Known for its stunning architecture, Lingering Garden is among the best-preserved gardens in Suzhou, and one of the four most famous gardens in China, together with the Humble Administrator’s Garden in Suzhou, the Summer Palace in Beijing and the Chengde Mountain Resort in Hebei province. The garden spans nearly nine square miles (23,000 square meters), and originally served as a classical private garden, with magnificent halls, various buildings and lush grounds.
History of Lingering Garden
Throughout its 400-year history, Lingering Garden has changed its owners several times. Situated outside Changmen Gate, it was built in 1593 during the Ming Dynasty (1368-1644) when a retired official named Xu Taishi commissioned well-known stonemason Zhou Shicheng to build it as his primary residence. It was called East Garden, but years later was renamed Hanbi Villa after Liu Shu purchased it during the Qing Dynasty in 1794. As a calligrapher, Liu carved masterpieces on both sides of the buildings’ corridors, and also collected stones of unusual shapes in the garden. New owners acquired it in 1873, renamed it Lingering Garden and continued the previous owner’s restoration work.
Though almost demolished in the 1930s, government sponsorship eventually facilitated repairs and it opened to the public in 1954. Since then, it has remained a popular tourist destination and was designated a UNESCO World Heritage Site in 1997.
Design and characteristics
As one of the classical gardens in Suzhou, Lingering Garden was created in typical Qing Dynasty style, inspired by royal hunting gardens and featuring stunning natural landscapes within limited space. The domiciles, ancestral temples and private gardens blend seamlessly with their surroundings, built under the influence of a poetic freehand style that originated with traditional Chinese landscape paintings. Elegance, craftsmanship and rich cultural implications merge to lend insight into the aesthetics of ancient Chinese intellectuals.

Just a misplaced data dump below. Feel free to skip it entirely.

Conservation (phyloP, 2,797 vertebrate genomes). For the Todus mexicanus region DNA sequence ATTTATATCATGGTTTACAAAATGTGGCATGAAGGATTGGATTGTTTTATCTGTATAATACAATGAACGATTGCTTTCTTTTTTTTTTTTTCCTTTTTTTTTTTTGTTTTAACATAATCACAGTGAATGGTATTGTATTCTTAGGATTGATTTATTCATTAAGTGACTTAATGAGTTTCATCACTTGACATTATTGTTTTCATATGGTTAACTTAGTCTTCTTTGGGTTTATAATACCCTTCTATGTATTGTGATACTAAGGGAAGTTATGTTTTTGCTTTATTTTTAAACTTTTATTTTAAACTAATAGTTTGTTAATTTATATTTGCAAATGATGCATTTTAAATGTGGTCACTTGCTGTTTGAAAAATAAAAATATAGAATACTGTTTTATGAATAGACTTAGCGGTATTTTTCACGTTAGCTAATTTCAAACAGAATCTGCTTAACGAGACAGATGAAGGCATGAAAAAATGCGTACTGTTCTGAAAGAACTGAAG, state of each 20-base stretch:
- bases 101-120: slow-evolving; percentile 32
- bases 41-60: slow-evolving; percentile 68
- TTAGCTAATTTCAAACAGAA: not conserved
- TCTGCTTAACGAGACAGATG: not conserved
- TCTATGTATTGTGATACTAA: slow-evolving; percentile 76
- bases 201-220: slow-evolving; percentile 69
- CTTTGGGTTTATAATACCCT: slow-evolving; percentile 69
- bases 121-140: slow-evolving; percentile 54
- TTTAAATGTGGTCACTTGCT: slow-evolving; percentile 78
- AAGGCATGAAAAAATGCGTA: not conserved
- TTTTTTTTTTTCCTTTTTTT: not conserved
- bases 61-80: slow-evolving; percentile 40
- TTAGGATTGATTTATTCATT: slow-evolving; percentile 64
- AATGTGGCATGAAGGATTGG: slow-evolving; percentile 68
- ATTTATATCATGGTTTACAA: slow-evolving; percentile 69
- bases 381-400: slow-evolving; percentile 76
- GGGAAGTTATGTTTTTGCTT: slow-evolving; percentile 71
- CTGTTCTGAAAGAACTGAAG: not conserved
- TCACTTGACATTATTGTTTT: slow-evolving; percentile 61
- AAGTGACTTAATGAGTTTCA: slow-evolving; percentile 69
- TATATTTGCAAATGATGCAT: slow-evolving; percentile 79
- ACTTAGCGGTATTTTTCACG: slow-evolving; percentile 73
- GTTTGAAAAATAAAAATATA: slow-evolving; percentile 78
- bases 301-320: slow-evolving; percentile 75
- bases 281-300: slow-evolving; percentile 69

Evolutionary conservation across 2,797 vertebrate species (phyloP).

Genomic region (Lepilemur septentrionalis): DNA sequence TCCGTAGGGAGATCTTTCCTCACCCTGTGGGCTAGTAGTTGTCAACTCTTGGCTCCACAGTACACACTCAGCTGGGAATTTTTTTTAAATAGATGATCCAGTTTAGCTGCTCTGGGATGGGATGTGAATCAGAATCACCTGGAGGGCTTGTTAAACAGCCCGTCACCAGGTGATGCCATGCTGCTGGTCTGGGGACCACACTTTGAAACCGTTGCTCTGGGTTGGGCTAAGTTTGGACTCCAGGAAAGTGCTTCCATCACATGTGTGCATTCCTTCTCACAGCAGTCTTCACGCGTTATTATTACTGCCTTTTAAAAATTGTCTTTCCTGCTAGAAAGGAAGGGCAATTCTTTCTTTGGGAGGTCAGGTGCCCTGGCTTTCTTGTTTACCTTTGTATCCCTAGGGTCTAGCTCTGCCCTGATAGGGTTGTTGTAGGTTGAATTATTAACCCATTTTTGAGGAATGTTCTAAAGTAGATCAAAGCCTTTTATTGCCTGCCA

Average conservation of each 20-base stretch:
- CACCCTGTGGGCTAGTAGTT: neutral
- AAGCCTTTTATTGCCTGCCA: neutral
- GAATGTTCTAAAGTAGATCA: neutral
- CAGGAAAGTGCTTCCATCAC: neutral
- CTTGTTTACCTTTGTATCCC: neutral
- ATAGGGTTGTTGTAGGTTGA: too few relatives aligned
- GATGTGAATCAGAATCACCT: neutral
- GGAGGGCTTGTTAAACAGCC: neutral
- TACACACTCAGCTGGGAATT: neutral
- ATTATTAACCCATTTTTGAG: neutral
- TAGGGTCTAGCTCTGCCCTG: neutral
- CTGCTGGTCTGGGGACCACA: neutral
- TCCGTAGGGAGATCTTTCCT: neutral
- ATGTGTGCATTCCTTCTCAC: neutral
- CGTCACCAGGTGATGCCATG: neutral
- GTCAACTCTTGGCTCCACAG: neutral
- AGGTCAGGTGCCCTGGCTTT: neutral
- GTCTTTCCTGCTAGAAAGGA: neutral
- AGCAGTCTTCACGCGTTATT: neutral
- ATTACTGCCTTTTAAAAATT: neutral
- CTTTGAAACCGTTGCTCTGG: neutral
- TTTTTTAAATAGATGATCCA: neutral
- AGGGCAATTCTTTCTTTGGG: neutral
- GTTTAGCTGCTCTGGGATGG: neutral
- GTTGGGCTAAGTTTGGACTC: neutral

The garden is now divided into distinctly themed central, eastern, western and northern parts, all connected by a long, covered corridor bedecked with calligraphy carved into the walls of stone. The ancestral temple and house lie south of the garden. Of the four parts, the central area — which made up the original Lingering Garden — is the heart and soul of the whole complex, while the three others were added later.
The central section features a man-made mountain and lake scenery. The eastern part is noted for groupings of elegant buildings and gardens, including the Celestial Hall of Five Peaks. The western part is characterized by enchanting, woody hills covered with maple trees that turn bright red in autumn. The northern part, a former vegetable garden, now boasts exhibits of potted plants and bonsai, idyllic scenes and cottages with bamboo fences.